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Unpaid Internship Rules

Unpaid Internship rules

Internships give recent college graduates the opportunity for real-life job training. They can lead to full-time jobs. College students usually get class credit for internships. Business owners can use internship programs to scout new talent without committing to permanent new hires.

Business owners should not use interns as free labor. Federal labor laws require payment unless the program is for the benefit of the intern. Standards for unpaid interns are strict. The Fair Labor Standards Act (FLSA) determines whether you must pay your intern an entry-level wage.

Primary Beneficiary Test for Unpaid Internships

The U.S. Department of Labor (DOL) enforces federal labor laws. State laws about unpaid internship programs may differ from federal laws. The DOL's Wage and Hour Division uses a "primary beneficiary" test to differentiate between a regular employee and an unpaid intern. Seven factors determine if a position benefits the student or the employer.

  • The intern and employer must understand that the work relationship has no compensation. The intern is working for school credit, not pay.
  • The internship resembles training they would get in an educational environment. The internship should not be "scholastic" but contain elements related to the student's school work.
  • The internship is part of the intern's coursework. The intern will get academic credit. Ideally, the intern must report weekly to a staff advisor and instructor to describe their progress.
  • The intern works under close supervision of existing staff while getting educational benefits. The company's staff should know the intern's presence and purpose during their internship. Staff members who are willing to provide instruction should work with the intern.
  • The internship is part of the academic calendar, allowing them to meet other academic commitments. The employer and intern recognize that the intern will leave on a specific date.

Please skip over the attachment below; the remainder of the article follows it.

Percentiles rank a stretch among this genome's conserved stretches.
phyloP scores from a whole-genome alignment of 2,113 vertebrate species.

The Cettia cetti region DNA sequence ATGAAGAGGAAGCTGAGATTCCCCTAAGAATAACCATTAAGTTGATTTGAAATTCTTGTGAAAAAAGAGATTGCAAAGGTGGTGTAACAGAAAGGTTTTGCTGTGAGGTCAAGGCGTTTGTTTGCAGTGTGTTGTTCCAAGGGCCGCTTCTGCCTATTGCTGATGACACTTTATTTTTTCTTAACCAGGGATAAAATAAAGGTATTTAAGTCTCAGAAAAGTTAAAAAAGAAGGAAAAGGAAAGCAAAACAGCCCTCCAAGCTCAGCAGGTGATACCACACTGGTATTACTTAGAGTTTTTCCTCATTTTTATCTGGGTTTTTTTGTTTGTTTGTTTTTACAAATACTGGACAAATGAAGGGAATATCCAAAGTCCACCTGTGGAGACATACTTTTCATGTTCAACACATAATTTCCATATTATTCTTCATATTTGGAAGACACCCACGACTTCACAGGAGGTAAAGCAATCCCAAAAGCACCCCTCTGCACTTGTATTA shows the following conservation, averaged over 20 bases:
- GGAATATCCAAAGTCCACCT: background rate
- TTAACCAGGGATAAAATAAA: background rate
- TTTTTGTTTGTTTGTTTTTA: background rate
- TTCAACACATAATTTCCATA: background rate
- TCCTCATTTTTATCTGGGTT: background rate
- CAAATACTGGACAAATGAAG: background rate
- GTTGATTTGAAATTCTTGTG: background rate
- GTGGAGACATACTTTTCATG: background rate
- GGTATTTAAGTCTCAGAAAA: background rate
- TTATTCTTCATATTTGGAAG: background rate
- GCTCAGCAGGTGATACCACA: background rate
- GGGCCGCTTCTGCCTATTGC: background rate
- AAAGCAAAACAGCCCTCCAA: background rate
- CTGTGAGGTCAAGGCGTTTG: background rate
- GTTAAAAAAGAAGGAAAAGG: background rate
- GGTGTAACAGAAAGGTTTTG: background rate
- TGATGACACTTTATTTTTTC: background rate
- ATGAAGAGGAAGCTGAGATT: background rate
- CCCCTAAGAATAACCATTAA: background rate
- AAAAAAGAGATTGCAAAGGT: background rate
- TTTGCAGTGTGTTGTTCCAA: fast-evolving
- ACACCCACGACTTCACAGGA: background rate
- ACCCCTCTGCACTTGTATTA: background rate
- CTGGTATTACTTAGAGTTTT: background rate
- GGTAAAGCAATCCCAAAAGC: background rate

• The internship's length aligns with the internship's beneficial learning period. The internship should end if the employer does not have enough work for the intern.
  • Both parties understand there is no job guarantee after the internship. Sometimes, hiring an intern after an internship means the "internship" becomes an orientation, and employers may have to pay the intern back for the period.

Crafting a Successful Internship Program

Small business owners may not have considered developing an internship program. Government agencies, corporations, and nonprofit organizations depend on them. Even small businesses can have workable programs. Small companies can work with community colleges rather than major universities to develop their plans.

Educational institutions and corporate human resources professionals agree there are important steps every employer can take to create a helpful internship program.

  • Have a clear work experience goal. Interns look for specific types of training during internships, but your program should also give them experience in the job market.
  • Work with the educational facility to design the intern's work and educational experience. An internship is part class and part job training. The intern is "paid" in college credit, so they should learn more than how to deliver coffee and make copies.
  • Let interns shadow employees in other areas of the company. Interns are there to learn about all aspects of the business, not just one job. If you have the time, let them watch other workers in other portions of your company.


Employers registering with the U.S. Department of Labor may pay workers at least 16 years old 75% of the applicable minimum wage. These so-called "student-learners" must get instruction in an accredited institution and work part-time. Employers can apply at the DOL Wage and Hours Division for authorization to hire a student-learner below the minimum wage.

Student-learners are not paid interns. A student-learner works part-time on a trial basis in conjunction with a vocational training program. For instance, a student in a welding school at a community college could become a student-learner with a local ironworker's shop. The student-learner would gain valuable training, and the shop owner would have the student for a trial period without displacing any existing workers.

Talk to a Lawyer

If your company plans to hire interns, ensure you understand the legal requirements. Internships help college students and recent graduates get started in their careers. They provide employers with a chance to cultivate talent. But, employers who violate the law can face stiff penalties. Contact a local employment law attorney to ensure you handle internships properly.

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